Much of modern economic thought is based on the idea of man as the “rational optimizer” who always judges his needs and efficiently uses the means at hand to reach his goal. The market supposedly reflects this idea of man.
However, recent studies from the more psychologically based school of “behavioral economics” report opposite findings. Examples such as credit card debt and weigh gains show a lack of judgment on the part of many. Cultural scholar Matthew Crawford reports that, “In general we are terrible at estimating probabilities. We are not so much rational optimizers as creatures who rely on biases and crude heuristics for making important decisions.”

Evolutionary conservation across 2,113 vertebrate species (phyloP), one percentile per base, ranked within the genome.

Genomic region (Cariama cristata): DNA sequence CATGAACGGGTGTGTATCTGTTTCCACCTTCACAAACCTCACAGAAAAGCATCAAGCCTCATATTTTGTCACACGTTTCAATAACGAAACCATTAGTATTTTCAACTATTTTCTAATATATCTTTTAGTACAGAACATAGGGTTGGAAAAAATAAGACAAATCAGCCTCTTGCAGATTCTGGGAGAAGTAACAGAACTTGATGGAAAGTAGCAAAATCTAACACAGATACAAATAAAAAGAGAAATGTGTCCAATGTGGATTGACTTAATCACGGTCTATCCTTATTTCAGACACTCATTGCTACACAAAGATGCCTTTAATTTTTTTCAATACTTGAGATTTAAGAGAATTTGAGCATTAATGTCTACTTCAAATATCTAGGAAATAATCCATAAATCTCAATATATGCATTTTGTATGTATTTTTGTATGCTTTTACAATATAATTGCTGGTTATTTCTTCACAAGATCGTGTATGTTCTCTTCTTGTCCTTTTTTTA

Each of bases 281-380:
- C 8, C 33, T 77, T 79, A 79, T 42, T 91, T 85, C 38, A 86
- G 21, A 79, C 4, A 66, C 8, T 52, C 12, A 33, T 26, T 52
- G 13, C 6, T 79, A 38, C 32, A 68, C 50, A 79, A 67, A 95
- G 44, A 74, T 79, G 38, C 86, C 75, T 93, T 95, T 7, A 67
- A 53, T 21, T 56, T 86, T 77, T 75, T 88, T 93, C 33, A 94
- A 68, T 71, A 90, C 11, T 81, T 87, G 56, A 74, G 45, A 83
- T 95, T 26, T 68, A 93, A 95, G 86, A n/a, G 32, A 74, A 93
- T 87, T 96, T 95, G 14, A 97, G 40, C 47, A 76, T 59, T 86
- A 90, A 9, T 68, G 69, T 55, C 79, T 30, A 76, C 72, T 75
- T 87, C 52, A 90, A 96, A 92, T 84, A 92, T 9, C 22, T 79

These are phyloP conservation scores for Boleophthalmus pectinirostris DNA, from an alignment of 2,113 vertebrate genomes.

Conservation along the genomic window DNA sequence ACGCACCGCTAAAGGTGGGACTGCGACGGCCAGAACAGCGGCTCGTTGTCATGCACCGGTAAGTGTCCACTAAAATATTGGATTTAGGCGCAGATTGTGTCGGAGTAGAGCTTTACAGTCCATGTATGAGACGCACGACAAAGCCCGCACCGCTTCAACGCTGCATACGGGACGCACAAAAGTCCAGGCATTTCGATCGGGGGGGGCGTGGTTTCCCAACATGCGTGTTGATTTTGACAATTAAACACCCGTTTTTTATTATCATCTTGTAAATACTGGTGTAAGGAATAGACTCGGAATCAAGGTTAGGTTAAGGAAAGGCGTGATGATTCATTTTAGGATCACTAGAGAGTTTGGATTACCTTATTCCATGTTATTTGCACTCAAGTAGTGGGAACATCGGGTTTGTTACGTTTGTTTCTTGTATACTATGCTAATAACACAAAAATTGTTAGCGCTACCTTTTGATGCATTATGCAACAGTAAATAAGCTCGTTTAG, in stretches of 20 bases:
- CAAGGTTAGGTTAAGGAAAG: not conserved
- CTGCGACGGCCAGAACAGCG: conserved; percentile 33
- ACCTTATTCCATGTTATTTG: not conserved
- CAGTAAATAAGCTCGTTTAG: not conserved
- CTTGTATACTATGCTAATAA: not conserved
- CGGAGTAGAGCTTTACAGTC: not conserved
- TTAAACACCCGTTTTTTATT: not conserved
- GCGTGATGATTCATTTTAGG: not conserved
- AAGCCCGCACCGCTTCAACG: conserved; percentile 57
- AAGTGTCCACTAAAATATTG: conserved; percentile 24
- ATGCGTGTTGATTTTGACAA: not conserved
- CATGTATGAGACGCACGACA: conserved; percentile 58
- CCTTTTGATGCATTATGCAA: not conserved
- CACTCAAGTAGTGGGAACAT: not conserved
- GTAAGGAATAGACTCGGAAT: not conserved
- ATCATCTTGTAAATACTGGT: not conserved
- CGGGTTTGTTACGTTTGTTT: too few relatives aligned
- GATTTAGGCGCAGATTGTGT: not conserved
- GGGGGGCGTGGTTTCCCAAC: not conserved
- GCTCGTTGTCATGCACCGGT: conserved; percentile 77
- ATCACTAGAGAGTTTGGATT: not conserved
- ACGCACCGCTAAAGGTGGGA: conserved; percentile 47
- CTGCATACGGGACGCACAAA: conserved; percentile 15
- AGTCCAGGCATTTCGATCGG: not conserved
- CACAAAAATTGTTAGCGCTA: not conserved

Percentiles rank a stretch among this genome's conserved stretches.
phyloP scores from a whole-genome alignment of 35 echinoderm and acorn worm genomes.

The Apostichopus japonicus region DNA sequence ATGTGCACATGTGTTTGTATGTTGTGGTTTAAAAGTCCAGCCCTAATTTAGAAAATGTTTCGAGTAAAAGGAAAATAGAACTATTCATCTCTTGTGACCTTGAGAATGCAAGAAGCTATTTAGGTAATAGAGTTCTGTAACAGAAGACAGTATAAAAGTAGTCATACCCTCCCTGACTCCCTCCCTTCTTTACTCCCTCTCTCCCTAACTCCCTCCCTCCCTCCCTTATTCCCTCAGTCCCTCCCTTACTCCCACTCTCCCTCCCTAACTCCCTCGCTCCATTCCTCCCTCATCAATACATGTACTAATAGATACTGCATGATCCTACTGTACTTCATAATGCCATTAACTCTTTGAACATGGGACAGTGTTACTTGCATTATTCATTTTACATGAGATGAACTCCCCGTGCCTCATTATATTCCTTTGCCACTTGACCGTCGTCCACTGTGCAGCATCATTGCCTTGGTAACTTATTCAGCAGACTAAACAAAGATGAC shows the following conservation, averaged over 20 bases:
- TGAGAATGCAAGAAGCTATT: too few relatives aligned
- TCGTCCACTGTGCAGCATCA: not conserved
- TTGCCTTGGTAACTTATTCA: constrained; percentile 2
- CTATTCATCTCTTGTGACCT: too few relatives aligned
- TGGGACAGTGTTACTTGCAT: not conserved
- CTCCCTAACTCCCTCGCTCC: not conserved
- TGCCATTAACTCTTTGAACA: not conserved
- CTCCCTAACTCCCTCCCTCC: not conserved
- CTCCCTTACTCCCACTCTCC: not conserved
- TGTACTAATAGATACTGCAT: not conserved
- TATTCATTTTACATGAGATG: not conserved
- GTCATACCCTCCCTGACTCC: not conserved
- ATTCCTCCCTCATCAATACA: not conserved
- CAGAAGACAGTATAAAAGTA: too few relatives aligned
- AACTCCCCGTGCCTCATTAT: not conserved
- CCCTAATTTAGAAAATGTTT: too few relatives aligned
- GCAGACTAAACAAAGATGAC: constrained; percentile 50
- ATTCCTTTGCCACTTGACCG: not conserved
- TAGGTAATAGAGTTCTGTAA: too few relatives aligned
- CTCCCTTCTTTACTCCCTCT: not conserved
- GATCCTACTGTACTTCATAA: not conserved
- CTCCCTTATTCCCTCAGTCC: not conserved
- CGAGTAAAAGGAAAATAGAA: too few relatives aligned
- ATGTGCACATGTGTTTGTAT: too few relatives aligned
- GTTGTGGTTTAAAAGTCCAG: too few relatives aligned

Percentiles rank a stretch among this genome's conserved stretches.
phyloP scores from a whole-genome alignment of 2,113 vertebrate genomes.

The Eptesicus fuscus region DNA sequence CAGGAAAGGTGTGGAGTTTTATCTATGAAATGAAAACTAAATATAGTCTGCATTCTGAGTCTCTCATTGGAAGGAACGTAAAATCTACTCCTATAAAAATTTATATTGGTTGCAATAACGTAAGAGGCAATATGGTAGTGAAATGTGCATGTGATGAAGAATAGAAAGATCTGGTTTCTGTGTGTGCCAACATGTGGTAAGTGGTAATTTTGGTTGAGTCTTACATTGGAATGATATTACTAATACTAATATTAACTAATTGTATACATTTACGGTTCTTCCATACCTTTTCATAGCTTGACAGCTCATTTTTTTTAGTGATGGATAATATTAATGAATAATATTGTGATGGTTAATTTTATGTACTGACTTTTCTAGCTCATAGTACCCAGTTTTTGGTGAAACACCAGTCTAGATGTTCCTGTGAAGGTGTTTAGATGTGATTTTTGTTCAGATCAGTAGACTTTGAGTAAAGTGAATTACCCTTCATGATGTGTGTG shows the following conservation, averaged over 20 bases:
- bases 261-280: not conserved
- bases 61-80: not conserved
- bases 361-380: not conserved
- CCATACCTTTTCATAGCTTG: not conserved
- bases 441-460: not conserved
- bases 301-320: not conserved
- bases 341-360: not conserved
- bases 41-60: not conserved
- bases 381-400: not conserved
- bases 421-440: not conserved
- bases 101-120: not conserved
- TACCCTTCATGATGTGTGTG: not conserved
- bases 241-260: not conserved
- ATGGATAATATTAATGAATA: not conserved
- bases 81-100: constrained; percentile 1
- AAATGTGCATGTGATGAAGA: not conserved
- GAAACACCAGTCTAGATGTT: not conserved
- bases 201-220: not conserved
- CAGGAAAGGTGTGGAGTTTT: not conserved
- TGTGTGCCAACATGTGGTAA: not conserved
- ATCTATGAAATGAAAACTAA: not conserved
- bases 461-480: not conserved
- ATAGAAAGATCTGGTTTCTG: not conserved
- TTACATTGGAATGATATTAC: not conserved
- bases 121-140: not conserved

(Taken from Matthew B. Crawford, The World Beyond Your Head: On Becoming An Individual in an Age of Distraction, Farrar, Straus and Giroux, New York, 2015, p. 36.)